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Poster Numbers 39 to 45 – Methods: Poster No: 45
iWantGreatCare Survey: analysis of free text responses by patients and carers
  1. Ilora Finlay1,
  2. Anthony Byrne2,
  3. Cathy Sampson2 and
  4. Annmarie Nelson2
  1. 1Cardiff University, Wales, UK
  2. 2Marie Curie Palliative Care Research Centre, WCTU, School of Medicine, Cardiff University, Wales, UK

Abstract

Background Palliative care is based on the principles of holistic care, incorporating pain and symptom management, provision of psychological, social and spiritual support and achievement of the best quality of life for the patient and their family (NICE 2011). The iWGC survey is designed to measure patient satisfaction with palliative care in Wales. In addition to nine questions on a Likert scale it includes a free text box within which a patient or family member is invited to write about any aspect of their care. This acknowledges that measuring satisfaction is predicated on an understanding of care from the perspective of the patient and their family.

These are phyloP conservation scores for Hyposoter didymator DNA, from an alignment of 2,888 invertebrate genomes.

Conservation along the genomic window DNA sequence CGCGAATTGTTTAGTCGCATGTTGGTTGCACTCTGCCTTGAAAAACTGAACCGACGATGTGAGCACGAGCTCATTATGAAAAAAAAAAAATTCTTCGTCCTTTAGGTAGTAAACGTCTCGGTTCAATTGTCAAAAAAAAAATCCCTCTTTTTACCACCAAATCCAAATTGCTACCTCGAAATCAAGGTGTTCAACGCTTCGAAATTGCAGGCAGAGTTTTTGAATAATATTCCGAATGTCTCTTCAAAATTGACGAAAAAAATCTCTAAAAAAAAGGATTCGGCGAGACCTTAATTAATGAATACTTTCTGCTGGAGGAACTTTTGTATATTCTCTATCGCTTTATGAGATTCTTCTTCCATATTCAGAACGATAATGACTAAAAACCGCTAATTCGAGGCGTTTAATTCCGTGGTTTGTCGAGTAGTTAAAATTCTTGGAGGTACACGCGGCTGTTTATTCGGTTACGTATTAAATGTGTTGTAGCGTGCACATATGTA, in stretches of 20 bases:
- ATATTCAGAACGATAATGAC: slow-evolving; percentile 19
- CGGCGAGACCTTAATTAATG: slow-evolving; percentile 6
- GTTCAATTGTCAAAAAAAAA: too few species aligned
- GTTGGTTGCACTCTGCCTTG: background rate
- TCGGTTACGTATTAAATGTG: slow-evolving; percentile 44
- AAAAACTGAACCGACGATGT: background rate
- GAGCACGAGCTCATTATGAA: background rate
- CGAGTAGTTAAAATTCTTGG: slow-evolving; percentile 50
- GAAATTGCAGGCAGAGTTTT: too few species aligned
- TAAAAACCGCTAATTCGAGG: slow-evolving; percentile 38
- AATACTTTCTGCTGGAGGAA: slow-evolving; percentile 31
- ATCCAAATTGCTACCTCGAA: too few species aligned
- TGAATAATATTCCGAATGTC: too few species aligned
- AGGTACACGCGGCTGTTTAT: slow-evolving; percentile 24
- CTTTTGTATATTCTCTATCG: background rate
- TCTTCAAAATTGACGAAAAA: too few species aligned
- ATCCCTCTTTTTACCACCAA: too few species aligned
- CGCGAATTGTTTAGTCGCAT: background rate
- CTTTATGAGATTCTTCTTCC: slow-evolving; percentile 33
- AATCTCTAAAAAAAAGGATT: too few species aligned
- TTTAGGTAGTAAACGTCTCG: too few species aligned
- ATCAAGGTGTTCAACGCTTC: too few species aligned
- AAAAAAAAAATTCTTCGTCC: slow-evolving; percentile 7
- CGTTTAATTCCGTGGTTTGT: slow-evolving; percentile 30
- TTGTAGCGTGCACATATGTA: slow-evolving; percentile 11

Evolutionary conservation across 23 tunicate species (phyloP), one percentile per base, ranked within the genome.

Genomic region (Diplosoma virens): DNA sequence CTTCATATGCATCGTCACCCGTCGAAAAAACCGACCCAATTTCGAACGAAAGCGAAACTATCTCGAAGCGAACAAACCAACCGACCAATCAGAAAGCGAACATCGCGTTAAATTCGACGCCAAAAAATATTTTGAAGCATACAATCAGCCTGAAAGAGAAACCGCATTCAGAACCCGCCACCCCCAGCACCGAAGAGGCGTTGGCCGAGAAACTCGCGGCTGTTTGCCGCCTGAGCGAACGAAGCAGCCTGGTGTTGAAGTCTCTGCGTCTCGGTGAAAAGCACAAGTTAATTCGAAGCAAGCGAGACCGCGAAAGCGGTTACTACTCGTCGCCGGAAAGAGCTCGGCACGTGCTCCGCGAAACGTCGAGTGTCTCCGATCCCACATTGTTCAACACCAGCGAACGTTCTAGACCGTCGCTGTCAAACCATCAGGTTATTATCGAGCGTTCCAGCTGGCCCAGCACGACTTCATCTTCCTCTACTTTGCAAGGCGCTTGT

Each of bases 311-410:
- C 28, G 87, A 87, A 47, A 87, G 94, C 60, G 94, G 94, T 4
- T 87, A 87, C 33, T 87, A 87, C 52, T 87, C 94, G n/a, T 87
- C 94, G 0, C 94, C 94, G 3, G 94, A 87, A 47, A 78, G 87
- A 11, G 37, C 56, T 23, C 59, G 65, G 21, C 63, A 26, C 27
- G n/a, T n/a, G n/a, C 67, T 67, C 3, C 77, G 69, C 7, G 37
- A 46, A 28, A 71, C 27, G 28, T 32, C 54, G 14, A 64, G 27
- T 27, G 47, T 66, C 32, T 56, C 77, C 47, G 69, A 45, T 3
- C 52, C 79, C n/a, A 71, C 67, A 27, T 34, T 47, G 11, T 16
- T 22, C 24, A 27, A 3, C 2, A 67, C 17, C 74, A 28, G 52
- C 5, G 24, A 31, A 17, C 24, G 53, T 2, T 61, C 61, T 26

Aims To analyse free text data from a Wales-wide questionnaire survey of patient satisfaction with care.

Methods Analysis of free text responses (n=595) using qualitative methods allowed for the emergence of key themes from the point of view of service users, rather than based upon prior assumptions or hypotheses.

Results Analytic themes related to concerns, features, resources and consequences of care. This led to a focus on the emotional experience of care, and the language used by respondents to construct their understanding of palliative care. Patients and family members, usually also carers, recognised and prioritised good palliative care and highlighted the significance of the palliative care service in facilitating as well as providing care.

Conclusions Analysis highlighted that respondents distinguished between their personal experiences and their concerns about continued funding of palliative care, provision of more palliative care staff, better resources and facilities and a desire for access to palliative care on a continuous basis.

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